Book Review: Poe and the Subversion of American Literature: Satire, Fantasy, Critique by Robert T. Tally, Jr.

Robert T. Tally, Jr. Poe and the Subversion of American Literature: Satire, Fantasy, Critique. New York: Bloomsbury, 2014. Viii + 156 pp.

9781623564278With numerous monographs and anthologies to his credit in just a few years, Robert T. Tally, Jr., rose quickly to literary criticism’s all-star team. This study stands out not only for its analysis of Poe, but also for its contribution to genre theory as well as its critique of American Studies.

As his title suggests, Tally’s argument is that with a satirical critique in a fantasy mode–through which Poe, like Dupin, is duping the reader–Poe subverts the nationalist narrative of America’s dominant culture. This national narrative influences “American literature” (the writers, editors, publishers, critics, etc.)  from the American Renaissance to the present. The difficulty critics have had with enlisting Poe into the dominant culture’s myths and ideologies is one measure of his critique. Deflating the old notion of Poe as Platonist, Tally enhances the recent argument that Poe was not above America’s material culture, but rather part of it. He knew what Whitman called “the blab of the pave.” Yet unlike Whitman, Poe didn’t subscribe to it; he critiqued it. Yet he did so not with explosive demolition but with subtle undermining–not by telling America’s story from the ground up, but by going underground to the bedrock. The treatment of Poe as satirical fantasist includes the psychoanalytical Poe, who undermined the national foundations by figuring the undermind. But to go underground was to go under–and to be ground under. Yet Poe wins in the end, because with postmodernism, the satirical has become as American as apple pie–or the Colt .45.

One of the most valuable parts of Tally’s book is its revision of genre definitions. For example, his definition of terror (a definition it would be good for others to adopt) is that terror, at least in Poe, consists not just of the unknown but the unknowable–inscrutability. Such foundational illegibility terrified transcendentalism’s romanticized Enlightenment empiricism. By contrast, horror would be all too readily understandable. As such, the implication of Tally’s understanding of terror relative to horror is analogous to Tzvetan Todorov’s theory of the fantastic relative to fantasy, according to which the fantastic compromises the reader’s ability to resolve the text into either natural or supernatural.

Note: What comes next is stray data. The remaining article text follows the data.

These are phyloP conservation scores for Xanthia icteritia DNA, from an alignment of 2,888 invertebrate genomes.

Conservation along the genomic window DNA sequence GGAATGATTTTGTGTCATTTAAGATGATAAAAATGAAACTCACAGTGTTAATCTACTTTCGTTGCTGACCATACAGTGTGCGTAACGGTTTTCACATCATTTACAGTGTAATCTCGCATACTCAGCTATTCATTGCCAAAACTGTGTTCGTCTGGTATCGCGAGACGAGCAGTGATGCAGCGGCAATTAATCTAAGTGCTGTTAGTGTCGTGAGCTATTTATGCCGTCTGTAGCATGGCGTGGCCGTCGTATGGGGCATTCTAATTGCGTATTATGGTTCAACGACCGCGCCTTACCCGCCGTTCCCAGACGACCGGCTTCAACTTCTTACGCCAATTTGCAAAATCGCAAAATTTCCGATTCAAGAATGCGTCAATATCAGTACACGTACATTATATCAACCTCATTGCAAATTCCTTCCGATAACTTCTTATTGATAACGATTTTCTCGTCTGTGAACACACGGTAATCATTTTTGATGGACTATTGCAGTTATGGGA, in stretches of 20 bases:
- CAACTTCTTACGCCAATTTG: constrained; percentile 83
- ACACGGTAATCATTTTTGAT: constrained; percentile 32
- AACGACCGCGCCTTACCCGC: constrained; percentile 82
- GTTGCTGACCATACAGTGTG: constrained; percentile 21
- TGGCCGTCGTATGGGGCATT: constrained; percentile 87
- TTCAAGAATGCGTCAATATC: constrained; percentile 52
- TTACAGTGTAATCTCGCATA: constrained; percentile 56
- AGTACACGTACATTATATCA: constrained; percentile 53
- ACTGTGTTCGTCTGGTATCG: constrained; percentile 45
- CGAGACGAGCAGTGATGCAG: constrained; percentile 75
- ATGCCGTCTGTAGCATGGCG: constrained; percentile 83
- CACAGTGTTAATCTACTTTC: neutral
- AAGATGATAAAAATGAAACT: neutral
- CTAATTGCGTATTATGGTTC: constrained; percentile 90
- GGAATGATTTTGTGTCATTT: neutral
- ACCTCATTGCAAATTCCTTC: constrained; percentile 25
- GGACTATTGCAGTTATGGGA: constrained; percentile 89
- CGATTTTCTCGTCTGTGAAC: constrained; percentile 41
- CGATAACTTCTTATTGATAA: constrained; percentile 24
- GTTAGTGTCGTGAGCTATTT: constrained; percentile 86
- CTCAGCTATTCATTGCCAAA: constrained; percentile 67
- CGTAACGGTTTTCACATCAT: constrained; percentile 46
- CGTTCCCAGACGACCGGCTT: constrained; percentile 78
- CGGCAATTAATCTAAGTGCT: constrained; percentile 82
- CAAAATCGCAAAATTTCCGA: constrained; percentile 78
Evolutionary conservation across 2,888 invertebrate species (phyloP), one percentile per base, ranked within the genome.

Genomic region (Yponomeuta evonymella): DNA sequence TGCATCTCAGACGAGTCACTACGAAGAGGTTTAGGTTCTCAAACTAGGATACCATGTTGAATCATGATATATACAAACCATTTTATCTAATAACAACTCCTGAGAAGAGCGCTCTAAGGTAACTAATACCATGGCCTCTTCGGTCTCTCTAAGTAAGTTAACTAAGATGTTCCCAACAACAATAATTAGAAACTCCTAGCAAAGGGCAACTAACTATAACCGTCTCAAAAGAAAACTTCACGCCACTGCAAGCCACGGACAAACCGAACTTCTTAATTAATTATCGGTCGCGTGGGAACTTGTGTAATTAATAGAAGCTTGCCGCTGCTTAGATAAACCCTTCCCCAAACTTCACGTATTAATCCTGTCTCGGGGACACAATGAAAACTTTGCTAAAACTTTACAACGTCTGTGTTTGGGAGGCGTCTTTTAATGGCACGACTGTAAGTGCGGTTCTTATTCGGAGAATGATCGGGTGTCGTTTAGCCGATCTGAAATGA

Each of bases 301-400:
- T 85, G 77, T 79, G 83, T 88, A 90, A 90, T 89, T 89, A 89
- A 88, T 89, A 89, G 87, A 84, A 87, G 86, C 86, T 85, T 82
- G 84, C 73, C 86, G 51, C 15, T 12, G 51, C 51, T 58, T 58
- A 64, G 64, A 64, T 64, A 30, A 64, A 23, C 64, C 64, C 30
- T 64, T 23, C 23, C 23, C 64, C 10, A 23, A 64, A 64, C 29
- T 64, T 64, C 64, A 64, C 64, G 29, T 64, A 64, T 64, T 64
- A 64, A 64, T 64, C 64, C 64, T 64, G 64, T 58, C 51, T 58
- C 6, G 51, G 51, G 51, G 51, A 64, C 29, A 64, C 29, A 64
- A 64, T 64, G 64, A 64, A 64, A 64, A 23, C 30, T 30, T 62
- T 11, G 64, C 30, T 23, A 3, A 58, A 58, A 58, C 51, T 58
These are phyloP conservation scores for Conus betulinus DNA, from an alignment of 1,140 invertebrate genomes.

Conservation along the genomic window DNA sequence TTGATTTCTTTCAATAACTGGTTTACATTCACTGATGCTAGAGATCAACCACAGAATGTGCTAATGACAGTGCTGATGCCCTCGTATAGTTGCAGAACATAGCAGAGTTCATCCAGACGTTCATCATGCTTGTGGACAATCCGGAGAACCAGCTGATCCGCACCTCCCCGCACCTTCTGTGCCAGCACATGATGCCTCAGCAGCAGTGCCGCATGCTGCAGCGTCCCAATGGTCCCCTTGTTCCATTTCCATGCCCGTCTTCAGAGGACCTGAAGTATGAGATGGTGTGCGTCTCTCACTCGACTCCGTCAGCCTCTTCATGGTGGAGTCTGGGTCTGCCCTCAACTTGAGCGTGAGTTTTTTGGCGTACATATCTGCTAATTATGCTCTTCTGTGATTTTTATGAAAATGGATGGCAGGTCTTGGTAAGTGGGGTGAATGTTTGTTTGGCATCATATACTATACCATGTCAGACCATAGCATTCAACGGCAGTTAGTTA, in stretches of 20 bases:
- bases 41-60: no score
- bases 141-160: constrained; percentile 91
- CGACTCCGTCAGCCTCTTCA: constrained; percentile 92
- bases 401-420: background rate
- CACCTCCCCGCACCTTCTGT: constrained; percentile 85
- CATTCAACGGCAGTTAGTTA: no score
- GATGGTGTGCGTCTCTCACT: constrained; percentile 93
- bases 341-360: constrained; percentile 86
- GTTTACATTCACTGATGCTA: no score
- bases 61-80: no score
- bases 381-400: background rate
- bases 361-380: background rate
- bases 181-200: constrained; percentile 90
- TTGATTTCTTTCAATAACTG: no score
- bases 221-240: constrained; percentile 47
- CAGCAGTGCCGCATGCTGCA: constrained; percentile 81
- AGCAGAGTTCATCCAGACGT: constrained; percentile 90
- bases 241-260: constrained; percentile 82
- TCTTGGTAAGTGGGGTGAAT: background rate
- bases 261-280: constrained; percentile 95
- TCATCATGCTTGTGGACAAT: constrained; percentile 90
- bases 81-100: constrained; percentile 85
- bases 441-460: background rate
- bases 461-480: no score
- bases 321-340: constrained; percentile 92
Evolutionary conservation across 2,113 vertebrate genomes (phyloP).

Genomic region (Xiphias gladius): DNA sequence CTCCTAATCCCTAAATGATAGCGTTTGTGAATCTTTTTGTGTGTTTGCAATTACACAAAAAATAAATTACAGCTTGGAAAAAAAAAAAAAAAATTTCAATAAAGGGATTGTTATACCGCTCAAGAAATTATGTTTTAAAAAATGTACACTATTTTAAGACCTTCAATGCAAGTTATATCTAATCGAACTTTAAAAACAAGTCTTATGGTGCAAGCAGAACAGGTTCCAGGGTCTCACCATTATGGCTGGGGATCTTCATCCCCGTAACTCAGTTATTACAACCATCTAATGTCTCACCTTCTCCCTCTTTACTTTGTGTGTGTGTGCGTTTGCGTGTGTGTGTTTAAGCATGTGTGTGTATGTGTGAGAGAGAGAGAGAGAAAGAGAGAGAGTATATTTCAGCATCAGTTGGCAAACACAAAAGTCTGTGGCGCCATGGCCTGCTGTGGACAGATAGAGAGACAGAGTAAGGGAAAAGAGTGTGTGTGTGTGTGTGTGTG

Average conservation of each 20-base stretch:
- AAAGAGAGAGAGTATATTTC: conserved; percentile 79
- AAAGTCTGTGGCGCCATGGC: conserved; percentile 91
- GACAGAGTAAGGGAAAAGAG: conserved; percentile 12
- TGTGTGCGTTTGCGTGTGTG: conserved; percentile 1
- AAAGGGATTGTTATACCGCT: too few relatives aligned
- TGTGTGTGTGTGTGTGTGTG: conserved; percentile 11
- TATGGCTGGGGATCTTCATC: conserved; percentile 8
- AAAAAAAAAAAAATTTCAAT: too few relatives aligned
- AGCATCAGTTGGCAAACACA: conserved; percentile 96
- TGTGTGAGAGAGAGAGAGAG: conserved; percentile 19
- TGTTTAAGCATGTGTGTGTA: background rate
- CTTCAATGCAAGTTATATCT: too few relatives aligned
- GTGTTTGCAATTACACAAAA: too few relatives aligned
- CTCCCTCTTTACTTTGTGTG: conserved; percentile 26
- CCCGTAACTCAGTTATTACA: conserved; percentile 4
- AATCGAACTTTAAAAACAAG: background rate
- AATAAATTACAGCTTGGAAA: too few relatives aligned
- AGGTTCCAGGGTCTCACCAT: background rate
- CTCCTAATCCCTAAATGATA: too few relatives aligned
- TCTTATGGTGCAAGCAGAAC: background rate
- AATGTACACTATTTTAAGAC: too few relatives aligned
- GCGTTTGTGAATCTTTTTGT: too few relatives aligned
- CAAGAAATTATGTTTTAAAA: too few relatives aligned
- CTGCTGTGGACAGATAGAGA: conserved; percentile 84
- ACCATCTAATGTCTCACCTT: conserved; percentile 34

Similarly, Tally’s discussion of the grotesque goes beyond its usual definition (that the grotesque is partly realist and partly comical) and adds that the grotesque points to that which is wildly improbable. (As such, the grotesque is to probability what the fantastic is to possibility.) Tally thereby distinguishes the grotesque from the arabesque by giving the latter two meanings: the complex, and the weird. As such, it is easy to see how the grotesque enhances Poe’s satire. In addition, Tally shows that Poe was able to use Gothic as a means to inscrutability. Tally reminds us that Poe was among the first to write Gothic that did not answer the mysteries it posed.

Written in the context of the transnational turn, which grows out of the postnational turn, Tally’s study treats the construction of America’s cultural constitution (including its ostensibly national literature) as not so much wrongheaded as incomplete. It excludes too many people, themes, and genres. Moreover, the progenitors of American Studies (V. L. Parrington and F. O. Matthiessen, for example) implicitly affirmed the validity of such ostensibly national images as the city upon a hill, which for Poe was the city underwater (“The City in the Sea“).  But eventually the latter day myth and symbol scholars, writing as that paradigm broke down, implicitly allied with Poe in treating such images as chimerical–for example, Sacvan Bercovitch, who as a Jewish Canadian raised by anarchists (and named after Sacco and Vanzetti) was out of the American orbit around myths of exceptionalism. (And as Bernard Sternsher and David W. Noble showed, a similar situation obtained with the consensus school of American historiography, which originated as a critique of such historians as Charles and Mary Beard, but grew into the new left school.)

Quibbles? Yes: typos. Also, the font is microprint, which is a fate that has befallen so many academic publishers. At this rate, most academic publications will soon come with a magnifying glass.

But all of that is merely by the way. With this book, Tally becomes Poe Studies’ most valuable player.


About Darryl Hattenhauer

I'm an Associate Professor of American Studies at Arizona State University West. I've published numerous articles on American literature, plus a monograph on Shirley Jackson. I'm finishing a monograph on James Purdy, and beginning a monograph on Paul Bowles
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